The Packard Speedster is a series of eight-cylinder cars that the Packard Motor Car Company in Detroit made in 1929/30.
The Speedster was a combination of a short chassis and the strongest Packard engine of his time, which was on top of everything tuned yet. This car was Packard's answer to the V-16 from Cadillac.
The engine was an eight-cylinder with side-side valves, 6306 cc engine (bore x stroke = 88.9 mm x 127 mm) and an output of 130bhp (95.6 kW) at 3,200rpm. A twin-plate clutch, the engine power was transferred to a partially synchronized, manual three-speed transmission and then to the rear wheels. The mechanical brakes worked on all four wheels.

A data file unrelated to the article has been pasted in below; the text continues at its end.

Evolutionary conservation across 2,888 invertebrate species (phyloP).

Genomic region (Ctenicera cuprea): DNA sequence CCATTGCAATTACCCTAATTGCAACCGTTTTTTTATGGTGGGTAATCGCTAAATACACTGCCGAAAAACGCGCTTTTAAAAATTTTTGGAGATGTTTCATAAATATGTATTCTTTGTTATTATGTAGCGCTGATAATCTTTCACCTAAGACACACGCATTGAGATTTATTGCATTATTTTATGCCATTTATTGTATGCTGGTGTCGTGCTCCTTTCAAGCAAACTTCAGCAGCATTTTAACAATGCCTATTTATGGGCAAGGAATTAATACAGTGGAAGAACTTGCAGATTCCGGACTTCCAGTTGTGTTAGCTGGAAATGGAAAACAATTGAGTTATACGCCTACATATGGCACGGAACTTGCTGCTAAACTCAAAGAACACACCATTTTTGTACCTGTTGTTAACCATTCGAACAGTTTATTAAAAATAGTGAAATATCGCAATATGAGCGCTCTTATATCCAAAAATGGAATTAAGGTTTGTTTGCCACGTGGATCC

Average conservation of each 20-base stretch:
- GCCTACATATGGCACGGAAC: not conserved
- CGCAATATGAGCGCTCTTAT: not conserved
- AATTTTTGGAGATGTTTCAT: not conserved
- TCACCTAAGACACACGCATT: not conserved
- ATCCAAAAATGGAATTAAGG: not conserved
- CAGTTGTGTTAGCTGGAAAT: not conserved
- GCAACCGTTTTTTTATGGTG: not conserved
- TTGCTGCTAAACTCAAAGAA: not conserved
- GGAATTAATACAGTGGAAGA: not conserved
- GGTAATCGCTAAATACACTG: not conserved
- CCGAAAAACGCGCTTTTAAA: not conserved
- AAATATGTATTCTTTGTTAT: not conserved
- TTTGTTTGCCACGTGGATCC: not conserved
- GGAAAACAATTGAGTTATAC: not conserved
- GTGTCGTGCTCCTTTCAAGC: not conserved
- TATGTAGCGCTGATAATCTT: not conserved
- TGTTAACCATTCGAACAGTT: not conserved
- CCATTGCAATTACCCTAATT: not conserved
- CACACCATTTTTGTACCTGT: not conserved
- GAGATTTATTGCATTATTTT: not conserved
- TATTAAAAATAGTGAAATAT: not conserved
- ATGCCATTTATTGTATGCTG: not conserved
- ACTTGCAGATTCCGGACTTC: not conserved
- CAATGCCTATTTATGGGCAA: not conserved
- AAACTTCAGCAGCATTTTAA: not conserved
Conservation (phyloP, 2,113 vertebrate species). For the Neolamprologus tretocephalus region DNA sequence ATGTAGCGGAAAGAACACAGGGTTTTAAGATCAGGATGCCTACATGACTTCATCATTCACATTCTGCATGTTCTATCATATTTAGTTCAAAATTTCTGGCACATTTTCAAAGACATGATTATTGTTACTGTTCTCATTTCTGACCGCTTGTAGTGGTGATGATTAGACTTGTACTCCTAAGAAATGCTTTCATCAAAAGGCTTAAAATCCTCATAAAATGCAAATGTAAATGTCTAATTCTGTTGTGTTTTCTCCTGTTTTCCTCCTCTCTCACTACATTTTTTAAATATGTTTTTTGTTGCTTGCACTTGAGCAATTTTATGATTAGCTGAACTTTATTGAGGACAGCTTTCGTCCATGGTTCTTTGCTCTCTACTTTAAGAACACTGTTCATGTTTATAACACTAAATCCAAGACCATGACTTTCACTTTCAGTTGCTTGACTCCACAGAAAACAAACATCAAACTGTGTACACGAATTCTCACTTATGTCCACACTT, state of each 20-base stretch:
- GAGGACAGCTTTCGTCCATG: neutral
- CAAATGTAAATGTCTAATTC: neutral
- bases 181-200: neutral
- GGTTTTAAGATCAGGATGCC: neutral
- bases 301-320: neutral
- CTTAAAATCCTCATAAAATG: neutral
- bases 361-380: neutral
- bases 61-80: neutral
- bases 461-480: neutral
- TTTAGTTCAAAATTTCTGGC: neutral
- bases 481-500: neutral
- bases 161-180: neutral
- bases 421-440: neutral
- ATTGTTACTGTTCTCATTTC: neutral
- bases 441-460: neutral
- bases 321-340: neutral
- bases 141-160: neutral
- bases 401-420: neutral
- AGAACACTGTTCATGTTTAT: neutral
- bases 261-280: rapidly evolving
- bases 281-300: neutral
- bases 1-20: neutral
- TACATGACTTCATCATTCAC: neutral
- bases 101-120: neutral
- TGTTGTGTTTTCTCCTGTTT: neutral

There was only a single chassis with 3213 mm wheelbase, which could be built as a roadster, phaeton or limousine (all with 4 seats).
The following year the chassis was lengthened and corresponded well with the longer version of the 3416 Standard Eight . The engine was at unchanged dimensions somewhat tamer with 125bhp (92 kW). Besides the above mentioned body shapes there was now another 4-seater Victoria and a 2-seater speedster runabout. Despite the longer chassis and the engine of the car was slightly weaker but still good for over 100 miles/hour (160 km/h).
After 70 units in 1929 and 113 units in the year 1930, the model was replaced.